The tax problems of evasive fraudsters

Before Tom Daschle stepped down to circumvent further disgrace, there were accusations of a double standard with regard to overlooking the tax problem of the nominee for Health and Human Services Secretary versus Nancy Killefer’s tax problems which led to her failed appointment to the OMD. “Double standard” is right. “Tax Problem” is right. But not in comparison to Daschle. The DOUBLE STANDARD is about how the misdeeds of politicians, compared to those of common citizens, are regarded. The TAX PROBLEM, is just a problem of syntax. When it involves common citizens it is more commonly referred to as TAX EVASION or TAX FRAUD.

The media is complicit in application of this double standard, more than minimizing it with problematic wording. Why is there no follow-up investigation to the tax evasive activities? Are these cabinet nominees stepping down for consideration in apology for their fraud, or because they want to avoid being confronted about why they did it? Al Capone was convicted of tax evasion, but that wasn’t touching on the extent of his crimes, was it?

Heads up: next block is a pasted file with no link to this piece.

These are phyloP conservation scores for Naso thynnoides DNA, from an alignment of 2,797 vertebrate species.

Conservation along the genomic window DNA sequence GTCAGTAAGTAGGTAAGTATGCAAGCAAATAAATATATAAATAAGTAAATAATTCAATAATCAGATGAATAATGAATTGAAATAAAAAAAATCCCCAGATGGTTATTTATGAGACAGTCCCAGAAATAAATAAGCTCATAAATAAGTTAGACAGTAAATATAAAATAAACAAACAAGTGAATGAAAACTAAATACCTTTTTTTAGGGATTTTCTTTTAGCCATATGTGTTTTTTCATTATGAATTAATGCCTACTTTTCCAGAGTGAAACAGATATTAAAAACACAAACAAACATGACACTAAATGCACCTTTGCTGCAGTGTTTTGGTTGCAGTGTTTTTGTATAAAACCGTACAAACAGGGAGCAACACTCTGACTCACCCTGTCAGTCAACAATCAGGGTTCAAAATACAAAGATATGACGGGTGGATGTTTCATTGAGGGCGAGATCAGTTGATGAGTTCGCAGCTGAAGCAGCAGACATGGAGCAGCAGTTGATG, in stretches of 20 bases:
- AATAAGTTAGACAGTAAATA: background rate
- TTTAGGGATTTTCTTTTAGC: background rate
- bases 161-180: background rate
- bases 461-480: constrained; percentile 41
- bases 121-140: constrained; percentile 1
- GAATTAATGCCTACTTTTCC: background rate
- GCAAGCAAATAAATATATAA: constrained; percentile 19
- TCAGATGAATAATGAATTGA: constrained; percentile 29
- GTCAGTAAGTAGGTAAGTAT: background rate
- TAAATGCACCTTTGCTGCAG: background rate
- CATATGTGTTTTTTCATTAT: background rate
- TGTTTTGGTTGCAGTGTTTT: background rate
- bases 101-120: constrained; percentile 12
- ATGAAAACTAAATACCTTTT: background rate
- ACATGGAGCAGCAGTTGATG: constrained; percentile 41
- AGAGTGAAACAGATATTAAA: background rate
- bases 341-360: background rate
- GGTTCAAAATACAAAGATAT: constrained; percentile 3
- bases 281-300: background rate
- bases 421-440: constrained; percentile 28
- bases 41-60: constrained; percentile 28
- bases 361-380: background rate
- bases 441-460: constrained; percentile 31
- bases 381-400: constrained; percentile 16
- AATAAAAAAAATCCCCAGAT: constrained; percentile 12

Instead of having forgotten to pay the taxes, might Tom Daschle have been trying to obscure the benefits he was receiving, lest he face accusations of CORRUPTION?

There are suggestions that Nancy Killefer withdrew her nomination for more tax problems than merely having failed to withhold income taxes for her domestic workers. But what of that charge? Was that a memory lapse, or a purposeful accounting standard to keep her transactions under the table, in order to pay the lower wages of an undocumented worker?

Treasury Secretary Timothy Geithner’s failure to pay Social Security taxes on income he received while employed by the International Monetary Fund, may have been an oversight, after all, it amounted to peanuts compared to what these bureaucrats earn otherwise, but why not ask, whether the IMF is right not to withhold payroll taxes. It’s usually the law for all businesses who are the immediate supervisors to workers. Small businesses can’t get away with filing 1099s for contract employees if in fact the company held direct supervisory authority over them.

For policy makers and policy abusers, apparently it’s punishment enough to deny them cabinet positions. Expecting them to obey the law is too much.

Eric Verlo

About Eric Verlo

On sabbatical
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